A small school class was formed at Noordeinde Palace so that Juliana could receive a private education. A few other children, such as Baroness Elise Bentinck and Baroness Elisabeth van Hardenbroek, also attended classes with her.
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Juliana attained the age of eighteen on 30th April 1927, officially coming of age. She also became entitled to assume the royal prerogative, if required. Two days later, her mother installed her as the Council of State.
The young princess enrolled at the University of Leiden, where she attended lectures in international law, sociology, jurisprudence, economics, and history of religion. She also studied about the cultures of Suriname and the Netherlands Antilles. She graduated in 1930 with a bachelor’s degree in international law.
In the early 1930s, Juliana’s mother Wilhelmina began searching for a suitable husband for her daughter. Eventually, at the 1936 Winter Olympics in Bavaria, she met Prince Bernhard of Lippe-Biesterfeld, from Germany. Since his rank and religion were found to be suitable, their engagement was arranged by Wilhelmina. Juliana found herself falling deeply in love with the prince.
The wedding took place in The Hague on 7 January 1937. Prince Bernhard eventually changed the spelling of his name from German to Dutch, and also acquired Dutch citizenship. The couple’s first child was born on 31st January 1938; she was named Princess Beatrix. They had three more children.
When Germany invaded the Netherlands in 1940, the royal family had to flee to Canada. They remained in Ottawa, the national capital of Canada, till the war ended. They eventually returned to their homeland in 1945.
Accession & Reign
As Wilhelmina’s health became worse, it became difficult for her to perform her royal duties. Therefore, Juliana eventually took over as a regent in late 1947. Though Juliana advised her mother to stay on the throne and complete her diamond jubilee in 1950, Wilhelmina was forced to relinquish her duties to Juliana once and for all on 4th May 1948.
Juliana was officially sworn-in and inaugurated as the queen on 6th September 1948. As the queen, she was greatly interested in the problems of developing countries, which also led to the issue of refugees seeking asylum.
In 1953, a destructive storm hit the Netherlands, in which over 1,800 people drowned and tens of thousands of people were trapped by the flood water. Juliana visited all the affected areas and comforted the people, giving them hope.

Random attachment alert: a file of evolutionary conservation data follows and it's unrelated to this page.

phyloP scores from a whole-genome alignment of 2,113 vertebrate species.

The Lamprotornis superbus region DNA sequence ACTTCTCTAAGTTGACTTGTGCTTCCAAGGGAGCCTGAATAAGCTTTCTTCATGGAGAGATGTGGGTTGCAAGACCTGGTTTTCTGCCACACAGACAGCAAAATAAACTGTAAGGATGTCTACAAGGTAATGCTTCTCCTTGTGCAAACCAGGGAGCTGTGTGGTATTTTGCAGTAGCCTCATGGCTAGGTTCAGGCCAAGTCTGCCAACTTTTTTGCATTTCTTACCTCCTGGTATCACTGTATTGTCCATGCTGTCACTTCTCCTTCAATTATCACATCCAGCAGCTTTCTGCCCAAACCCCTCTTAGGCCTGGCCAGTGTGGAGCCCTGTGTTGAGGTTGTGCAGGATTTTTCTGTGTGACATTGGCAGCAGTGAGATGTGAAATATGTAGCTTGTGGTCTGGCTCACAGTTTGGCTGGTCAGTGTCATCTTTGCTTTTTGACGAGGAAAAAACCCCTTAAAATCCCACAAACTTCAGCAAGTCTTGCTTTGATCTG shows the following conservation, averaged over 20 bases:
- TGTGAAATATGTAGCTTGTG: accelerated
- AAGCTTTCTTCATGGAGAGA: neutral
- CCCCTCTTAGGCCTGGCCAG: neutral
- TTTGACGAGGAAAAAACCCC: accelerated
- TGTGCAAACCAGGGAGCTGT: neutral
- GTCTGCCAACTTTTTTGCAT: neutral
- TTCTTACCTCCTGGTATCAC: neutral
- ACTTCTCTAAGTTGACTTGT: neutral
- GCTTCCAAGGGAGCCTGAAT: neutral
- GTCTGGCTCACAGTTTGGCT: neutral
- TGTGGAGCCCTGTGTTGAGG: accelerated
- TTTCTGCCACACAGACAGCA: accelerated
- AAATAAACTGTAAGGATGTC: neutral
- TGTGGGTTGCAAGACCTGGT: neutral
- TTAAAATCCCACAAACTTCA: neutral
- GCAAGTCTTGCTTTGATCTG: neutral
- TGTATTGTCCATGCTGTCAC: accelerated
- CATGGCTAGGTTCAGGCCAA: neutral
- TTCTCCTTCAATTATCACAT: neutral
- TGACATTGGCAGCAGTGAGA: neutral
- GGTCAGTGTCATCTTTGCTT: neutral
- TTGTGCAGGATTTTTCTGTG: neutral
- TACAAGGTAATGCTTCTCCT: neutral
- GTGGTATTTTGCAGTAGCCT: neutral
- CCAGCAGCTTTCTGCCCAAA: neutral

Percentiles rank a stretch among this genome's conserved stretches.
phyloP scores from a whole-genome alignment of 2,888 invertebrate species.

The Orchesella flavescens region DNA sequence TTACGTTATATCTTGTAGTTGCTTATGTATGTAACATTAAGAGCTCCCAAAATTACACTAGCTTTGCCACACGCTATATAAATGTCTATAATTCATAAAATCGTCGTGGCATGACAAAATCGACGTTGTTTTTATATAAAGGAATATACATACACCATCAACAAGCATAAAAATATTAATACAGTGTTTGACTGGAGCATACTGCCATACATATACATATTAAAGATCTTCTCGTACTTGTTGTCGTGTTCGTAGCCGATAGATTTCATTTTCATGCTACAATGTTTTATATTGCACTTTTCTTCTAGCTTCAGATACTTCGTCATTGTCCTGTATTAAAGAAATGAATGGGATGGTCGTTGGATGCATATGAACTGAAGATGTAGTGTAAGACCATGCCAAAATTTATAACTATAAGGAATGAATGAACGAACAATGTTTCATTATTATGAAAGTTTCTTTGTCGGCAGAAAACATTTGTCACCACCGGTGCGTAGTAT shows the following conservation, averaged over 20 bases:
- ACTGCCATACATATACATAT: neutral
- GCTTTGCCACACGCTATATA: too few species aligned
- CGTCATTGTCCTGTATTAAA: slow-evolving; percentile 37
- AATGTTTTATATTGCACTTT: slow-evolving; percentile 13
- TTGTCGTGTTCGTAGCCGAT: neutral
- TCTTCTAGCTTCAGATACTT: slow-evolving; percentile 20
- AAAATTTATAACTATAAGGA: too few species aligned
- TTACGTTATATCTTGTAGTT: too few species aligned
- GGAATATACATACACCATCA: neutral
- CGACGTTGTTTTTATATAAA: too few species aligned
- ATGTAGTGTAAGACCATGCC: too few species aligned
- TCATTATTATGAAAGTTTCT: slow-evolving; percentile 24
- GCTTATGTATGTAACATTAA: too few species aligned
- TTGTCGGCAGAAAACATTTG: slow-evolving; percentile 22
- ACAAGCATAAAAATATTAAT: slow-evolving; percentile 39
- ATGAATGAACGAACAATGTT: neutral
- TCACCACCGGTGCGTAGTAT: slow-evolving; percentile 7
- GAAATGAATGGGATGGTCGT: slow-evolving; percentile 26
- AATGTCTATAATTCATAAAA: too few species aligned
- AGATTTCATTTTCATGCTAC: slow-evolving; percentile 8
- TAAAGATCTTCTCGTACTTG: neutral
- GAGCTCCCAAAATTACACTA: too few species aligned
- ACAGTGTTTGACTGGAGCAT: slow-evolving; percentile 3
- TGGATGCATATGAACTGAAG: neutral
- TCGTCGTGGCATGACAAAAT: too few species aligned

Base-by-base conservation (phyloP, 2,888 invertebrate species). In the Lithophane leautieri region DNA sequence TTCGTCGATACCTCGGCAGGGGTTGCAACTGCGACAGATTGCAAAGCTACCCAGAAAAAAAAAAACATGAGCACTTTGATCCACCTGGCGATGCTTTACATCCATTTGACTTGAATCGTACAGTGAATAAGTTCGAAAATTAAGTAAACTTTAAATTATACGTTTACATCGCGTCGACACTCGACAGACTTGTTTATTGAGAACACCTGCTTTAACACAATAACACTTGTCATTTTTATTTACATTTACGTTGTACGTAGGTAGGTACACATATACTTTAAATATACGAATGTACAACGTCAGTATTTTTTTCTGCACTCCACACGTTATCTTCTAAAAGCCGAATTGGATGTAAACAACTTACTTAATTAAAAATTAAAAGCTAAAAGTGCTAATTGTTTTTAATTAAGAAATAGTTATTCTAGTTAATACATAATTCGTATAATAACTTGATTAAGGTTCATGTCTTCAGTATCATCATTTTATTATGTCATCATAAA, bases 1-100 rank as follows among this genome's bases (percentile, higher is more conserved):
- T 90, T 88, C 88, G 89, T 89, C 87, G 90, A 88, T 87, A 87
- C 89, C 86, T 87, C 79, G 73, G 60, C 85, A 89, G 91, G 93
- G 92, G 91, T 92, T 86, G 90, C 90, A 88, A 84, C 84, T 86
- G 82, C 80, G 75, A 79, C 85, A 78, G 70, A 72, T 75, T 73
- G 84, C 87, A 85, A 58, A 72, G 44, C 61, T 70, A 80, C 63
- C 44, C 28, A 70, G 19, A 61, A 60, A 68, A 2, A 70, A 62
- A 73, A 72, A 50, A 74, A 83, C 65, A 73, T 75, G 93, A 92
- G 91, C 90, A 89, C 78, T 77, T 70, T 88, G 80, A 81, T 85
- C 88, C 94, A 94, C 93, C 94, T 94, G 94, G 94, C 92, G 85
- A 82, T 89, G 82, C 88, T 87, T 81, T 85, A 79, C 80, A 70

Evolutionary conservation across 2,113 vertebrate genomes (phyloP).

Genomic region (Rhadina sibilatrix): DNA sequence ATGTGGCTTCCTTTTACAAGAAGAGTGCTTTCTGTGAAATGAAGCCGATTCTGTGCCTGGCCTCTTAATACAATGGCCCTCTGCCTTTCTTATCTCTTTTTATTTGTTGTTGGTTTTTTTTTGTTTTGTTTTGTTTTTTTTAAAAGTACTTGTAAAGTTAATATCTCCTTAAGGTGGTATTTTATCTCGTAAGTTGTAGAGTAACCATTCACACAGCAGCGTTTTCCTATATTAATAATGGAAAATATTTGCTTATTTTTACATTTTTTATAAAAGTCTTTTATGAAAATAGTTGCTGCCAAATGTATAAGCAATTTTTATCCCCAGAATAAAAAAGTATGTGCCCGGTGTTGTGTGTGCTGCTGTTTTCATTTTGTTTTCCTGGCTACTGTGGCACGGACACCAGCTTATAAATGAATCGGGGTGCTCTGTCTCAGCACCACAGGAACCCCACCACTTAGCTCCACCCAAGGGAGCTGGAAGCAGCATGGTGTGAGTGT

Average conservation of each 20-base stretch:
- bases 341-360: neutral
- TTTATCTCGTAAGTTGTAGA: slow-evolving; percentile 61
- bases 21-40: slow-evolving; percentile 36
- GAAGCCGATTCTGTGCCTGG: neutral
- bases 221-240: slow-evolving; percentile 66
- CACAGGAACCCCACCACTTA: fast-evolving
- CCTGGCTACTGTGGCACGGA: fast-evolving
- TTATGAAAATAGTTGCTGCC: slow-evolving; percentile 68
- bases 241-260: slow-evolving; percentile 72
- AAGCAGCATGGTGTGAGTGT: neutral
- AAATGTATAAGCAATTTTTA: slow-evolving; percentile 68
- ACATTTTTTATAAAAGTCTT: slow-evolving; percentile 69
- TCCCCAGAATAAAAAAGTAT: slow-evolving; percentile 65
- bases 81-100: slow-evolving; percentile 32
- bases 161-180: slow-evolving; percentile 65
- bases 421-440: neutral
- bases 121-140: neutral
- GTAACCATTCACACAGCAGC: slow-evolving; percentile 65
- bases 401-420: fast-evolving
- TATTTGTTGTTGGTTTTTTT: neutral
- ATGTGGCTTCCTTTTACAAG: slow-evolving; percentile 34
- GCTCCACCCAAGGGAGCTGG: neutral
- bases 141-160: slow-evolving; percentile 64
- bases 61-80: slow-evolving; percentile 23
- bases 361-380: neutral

When she completed her silver jubilee in 1973, she donated all the money that was raised by the National Silver Jubilee Committee to organizations that supported needy children across the world.
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Unlike her mother, she was a very relaxed monarch, which helped lessen the distance between the royal family and the common people. She was known to make public appearances as a common Dutch woman.
Later Years & Death
Queen Juliana was eventually succeeded by her daughter on 30th April 1980, her 71st birthday. However, she remained active in various charitable causes.
After 1995, she made fewer public appearances as her health became worse. She also started suffering from Alzheimer’s, according to Prince Bernhard.
On 20th March 2004, she passed away due to pneumonia at the age of 94. She was interred beside her mother in the royal vaults under the Nieuwe Kerkin (Delft). Her husband, Prince Bernhard, also passed away after a few months.
Facts About Juliana of the Netherlands
Juliana of the Netherlands was an avid beekeeper and maintained several hives at her country estate, Soestdijk Palace.
She was known for her unconventional approach to royal protocol, often opting for simplicity and authenticity in her interactions with the public.
Juliana was a talented pianist and enjoyed playing classical music in her spare time.
She was passionate about environmental conservation and actively supported various initiatives to protect nature and wildlife.
Juliana was a devoted mother to her four daughters and was known for her warm and nurturing parenting style.